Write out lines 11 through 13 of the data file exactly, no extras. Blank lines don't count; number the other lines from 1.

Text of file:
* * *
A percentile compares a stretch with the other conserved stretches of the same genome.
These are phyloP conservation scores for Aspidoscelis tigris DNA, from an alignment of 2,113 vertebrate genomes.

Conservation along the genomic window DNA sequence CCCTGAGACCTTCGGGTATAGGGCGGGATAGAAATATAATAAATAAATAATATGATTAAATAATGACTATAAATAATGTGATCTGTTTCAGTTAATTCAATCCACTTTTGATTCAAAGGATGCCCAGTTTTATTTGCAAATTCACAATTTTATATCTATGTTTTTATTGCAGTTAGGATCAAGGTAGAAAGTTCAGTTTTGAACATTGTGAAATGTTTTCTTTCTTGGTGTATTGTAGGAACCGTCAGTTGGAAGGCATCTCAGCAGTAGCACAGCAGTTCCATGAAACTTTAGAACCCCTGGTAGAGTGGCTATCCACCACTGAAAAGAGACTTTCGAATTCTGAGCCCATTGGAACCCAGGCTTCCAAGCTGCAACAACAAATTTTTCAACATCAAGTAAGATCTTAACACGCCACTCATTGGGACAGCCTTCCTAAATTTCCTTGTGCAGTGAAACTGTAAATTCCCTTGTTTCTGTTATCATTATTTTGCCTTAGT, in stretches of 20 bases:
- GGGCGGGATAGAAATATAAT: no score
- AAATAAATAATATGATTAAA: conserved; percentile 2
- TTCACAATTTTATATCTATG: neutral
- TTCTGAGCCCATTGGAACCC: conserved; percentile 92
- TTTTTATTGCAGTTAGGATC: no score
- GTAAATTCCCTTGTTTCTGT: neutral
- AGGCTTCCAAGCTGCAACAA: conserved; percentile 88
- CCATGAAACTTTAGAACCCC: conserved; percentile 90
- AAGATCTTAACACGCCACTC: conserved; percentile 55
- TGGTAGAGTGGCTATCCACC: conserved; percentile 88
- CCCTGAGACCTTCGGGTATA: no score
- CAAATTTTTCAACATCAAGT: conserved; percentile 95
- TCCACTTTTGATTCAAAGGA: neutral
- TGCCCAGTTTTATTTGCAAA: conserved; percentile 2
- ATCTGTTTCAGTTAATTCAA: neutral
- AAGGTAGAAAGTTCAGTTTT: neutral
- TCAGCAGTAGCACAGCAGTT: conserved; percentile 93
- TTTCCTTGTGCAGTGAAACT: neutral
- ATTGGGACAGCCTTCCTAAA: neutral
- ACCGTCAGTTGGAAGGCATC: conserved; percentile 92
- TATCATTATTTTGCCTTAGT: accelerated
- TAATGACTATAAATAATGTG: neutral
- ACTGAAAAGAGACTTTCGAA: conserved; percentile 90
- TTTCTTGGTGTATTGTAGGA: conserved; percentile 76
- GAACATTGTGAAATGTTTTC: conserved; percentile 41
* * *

- CCATGAAACTTTAGAACCCC: conserved; percentile 90
- AAGATCTTAACACGCCACTC: conserved; percentile 55
- TGGTAGAGTGGCTATCCACC: conserved; percentile 88